August 8, 2012

Going beyond personal nostalgia in admiring the past

What keeps nostalgia from leading to regression is putting yourself in the mind of someone who, back in the good old days, was as old as you are now. Then you're not just pining for a return to how you remember those times, but discovering that your current self too would enjoy those times more than the present times. It really was a better world for everyone to live in -- young, middle-aged, and elderly -- not just a time that you have biased warm fuzzy memories of.

Now that a lot of people who were children in the 1980s are in their 30s, they should take a stronger look at how much better it was for 30-somethings back then, not only for small kids. It may, however, make you even more depressed at how bad things have gotten.

You won't be prepared for it either by hearing people now in their 50s and 60s complaining about how cool it was to be a 20 or 30-something in the '80s. They'll readily agree to that assessment, and provide you with lots of examples once you bring it up. But you're not supposed to get spontaneously nostalgic about how cool you were in your 30s, and how boring the society is now. It's like they're afraid of hearing, "Well, you were over 30, so how cool could life have really been for you?" Due to this silence, it's something you have to figure out on your own.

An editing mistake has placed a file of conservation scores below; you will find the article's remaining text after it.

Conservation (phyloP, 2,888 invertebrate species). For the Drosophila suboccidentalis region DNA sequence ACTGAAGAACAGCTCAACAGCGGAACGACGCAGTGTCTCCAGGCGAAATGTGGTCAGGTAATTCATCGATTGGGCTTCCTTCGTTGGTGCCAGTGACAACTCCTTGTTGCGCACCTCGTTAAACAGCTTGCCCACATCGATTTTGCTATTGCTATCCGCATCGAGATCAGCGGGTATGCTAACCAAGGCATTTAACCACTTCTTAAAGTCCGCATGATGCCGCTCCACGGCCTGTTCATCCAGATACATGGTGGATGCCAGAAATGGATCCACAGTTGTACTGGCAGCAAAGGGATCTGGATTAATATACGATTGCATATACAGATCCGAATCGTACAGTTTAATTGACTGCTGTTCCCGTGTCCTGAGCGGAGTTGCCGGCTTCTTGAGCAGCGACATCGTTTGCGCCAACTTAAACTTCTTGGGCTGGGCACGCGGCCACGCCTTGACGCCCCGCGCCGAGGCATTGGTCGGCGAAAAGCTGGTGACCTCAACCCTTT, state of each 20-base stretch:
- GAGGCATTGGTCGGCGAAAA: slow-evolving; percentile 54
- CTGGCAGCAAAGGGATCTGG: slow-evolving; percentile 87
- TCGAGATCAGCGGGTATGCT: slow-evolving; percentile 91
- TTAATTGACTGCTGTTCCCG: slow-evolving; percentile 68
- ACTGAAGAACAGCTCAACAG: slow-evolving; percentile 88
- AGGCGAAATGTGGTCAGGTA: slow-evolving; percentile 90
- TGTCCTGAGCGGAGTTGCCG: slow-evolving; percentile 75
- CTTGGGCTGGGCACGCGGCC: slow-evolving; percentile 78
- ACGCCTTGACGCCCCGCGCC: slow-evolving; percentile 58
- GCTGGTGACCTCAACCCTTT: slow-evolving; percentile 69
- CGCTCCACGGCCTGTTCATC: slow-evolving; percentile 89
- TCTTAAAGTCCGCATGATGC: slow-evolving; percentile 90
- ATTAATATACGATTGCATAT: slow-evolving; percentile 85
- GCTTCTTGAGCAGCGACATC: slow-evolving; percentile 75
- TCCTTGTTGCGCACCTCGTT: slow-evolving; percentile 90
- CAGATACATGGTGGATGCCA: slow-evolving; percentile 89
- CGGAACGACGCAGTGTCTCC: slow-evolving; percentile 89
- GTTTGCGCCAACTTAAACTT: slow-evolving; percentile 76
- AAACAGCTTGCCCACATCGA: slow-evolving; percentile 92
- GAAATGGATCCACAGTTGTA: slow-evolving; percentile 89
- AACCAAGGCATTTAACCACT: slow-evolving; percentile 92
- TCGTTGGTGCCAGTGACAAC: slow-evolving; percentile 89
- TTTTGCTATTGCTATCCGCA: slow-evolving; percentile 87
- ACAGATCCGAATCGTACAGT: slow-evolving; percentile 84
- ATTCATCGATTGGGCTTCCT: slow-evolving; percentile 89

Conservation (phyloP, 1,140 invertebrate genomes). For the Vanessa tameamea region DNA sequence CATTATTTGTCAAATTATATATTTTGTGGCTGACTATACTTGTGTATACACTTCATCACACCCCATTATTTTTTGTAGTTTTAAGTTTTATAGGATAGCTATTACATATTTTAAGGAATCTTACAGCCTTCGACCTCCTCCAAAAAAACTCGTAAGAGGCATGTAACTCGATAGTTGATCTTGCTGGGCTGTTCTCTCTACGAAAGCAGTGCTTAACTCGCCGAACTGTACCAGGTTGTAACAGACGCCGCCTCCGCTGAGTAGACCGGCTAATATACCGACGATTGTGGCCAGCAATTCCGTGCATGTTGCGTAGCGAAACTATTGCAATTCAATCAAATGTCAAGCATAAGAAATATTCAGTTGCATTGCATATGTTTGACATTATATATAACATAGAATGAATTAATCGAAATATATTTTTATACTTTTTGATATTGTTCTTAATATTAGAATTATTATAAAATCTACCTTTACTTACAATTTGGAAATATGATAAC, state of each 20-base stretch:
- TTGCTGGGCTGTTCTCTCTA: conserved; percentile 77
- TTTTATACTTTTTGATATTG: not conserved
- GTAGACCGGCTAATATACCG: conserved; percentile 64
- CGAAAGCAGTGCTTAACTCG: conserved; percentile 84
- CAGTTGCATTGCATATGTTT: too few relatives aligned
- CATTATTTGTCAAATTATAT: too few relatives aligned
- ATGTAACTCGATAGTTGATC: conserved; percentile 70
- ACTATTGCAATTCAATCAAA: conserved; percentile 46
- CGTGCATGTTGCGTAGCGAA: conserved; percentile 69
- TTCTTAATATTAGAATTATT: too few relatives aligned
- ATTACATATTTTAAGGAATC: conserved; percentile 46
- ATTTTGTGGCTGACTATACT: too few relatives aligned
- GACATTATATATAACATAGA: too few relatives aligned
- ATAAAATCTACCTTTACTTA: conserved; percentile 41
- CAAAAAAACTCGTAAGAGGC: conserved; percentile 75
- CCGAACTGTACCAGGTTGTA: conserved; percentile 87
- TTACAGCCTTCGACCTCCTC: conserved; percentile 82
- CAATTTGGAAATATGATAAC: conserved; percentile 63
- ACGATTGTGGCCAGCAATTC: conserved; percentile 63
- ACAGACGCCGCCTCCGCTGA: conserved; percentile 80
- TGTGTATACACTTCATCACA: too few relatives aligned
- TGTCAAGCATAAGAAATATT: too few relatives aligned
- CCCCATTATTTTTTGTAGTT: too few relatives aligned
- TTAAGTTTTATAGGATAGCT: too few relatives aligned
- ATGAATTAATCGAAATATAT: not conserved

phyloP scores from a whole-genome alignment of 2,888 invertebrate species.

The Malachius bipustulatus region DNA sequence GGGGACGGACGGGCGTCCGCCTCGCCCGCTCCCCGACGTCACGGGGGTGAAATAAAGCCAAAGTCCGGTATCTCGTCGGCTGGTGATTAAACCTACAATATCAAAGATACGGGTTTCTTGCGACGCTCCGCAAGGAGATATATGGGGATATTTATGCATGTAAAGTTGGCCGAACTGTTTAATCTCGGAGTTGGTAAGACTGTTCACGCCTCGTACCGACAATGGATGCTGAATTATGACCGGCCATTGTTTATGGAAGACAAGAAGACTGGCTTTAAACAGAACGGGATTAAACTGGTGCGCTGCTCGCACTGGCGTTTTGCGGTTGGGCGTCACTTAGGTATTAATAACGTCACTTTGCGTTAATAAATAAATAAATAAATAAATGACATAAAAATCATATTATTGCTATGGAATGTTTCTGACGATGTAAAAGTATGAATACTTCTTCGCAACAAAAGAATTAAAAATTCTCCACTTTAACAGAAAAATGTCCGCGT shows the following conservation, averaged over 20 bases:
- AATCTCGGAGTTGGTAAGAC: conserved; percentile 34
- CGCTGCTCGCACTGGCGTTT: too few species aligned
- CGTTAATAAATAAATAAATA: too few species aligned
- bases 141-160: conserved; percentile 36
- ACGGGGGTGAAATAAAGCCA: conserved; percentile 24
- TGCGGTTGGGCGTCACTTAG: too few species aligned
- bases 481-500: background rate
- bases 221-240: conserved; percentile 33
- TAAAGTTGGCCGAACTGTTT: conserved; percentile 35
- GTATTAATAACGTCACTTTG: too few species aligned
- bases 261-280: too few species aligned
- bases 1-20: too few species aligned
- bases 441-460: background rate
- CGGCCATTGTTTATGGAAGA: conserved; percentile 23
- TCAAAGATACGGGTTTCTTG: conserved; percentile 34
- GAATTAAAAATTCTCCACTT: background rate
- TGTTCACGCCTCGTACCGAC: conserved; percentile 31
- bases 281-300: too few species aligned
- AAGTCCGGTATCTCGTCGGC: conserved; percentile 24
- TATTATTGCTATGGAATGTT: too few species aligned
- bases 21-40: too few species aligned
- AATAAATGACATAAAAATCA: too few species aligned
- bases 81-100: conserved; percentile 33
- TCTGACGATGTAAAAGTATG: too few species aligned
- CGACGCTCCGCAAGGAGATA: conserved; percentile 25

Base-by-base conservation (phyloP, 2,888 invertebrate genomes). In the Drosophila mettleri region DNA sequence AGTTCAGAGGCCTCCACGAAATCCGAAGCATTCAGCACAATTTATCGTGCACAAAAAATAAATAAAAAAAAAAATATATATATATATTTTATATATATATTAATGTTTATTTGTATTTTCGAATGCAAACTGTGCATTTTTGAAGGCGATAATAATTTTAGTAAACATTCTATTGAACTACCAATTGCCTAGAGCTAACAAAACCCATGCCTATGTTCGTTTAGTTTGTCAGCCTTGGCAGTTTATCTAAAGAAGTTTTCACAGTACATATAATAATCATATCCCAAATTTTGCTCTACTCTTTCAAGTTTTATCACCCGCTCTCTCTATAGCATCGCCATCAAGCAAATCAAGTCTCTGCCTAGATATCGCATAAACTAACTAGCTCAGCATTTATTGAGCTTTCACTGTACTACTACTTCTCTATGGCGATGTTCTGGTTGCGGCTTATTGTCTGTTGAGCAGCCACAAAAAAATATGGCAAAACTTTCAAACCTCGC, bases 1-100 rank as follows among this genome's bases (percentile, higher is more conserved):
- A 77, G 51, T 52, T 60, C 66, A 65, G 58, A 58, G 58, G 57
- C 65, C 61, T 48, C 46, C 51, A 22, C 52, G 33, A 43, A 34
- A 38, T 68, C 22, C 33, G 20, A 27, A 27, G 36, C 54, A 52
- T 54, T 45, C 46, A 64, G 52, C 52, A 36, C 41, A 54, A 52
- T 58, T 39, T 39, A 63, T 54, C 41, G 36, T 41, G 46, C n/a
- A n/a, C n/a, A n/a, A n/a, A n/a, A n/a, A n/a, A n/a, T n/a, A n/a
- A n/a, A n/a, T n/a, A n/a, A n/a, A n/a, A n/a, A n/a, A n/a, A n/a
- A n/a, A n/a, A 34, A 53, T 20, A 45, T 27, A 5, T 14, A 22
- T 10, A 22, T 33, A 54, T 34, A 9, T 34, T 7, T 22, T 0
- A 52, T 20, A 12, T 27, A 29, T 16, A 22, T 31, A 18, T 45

But people in their child-rearing years used to have quite a social life, before they decided to lock themselves indoors all day with their nuclear family. Although I don't have kids, I still see how much aggravation helicopter parenting adds to the lives of those who do. You get cabin fever, and you're not allowed much of an outlet since after all they are your family. We don't even have cathartic movies anymore like Vacation and The Shining.

Parents of Millennials get so snippy with them, constantly pester them via cell phone ("What were you doing when I called 15 minutes ago???"), and result to impersonal, emotionally cool, and rational-intellectual ways of interacting with their children. All signs that they're always on the verge of a nervous breakdown, doing whatever it takes to hold themselves together.

During the heyday of New Wave, my mother used to go out dancing with her close friend every weekend. She was in her late 20s and had three children -- me, around 3 or 4, and my brothers who were 1 or 2. Sometimes my dad would go, and more often he'd stay home. And both parents used to go over to other grown-ups' houses for "dinner parties," whose main attraction was actually booze. (My parents say it was not uncommon for party guests to drive home drunk in those days, something that the supposedly reckless and hormone-blinded teenagers today almost never do.)

Also, if neither parent was home to look after us, they hired a... shoot, what were they called? I know I saw them in movies before... oh that's it, a babysitter!

You don't see that level of sociality even among unmarried and childless adults today, who would rather stay at home and plug themselves into one of their many devices instead.

And of course with church attendance so much lower than it was during the most recent religious revival, grown-ups have abandoned one of the most reliable ways to get to know one another and create enduring social bonds. I distinctly remember what ear-to-ear smiles the grown-ups used to wear when they greeted each other before and after church. Daily life was a lot more dangerous and topsy-turvy then, so being near those who would get your back and help you through your troubles must have made them feel blessed.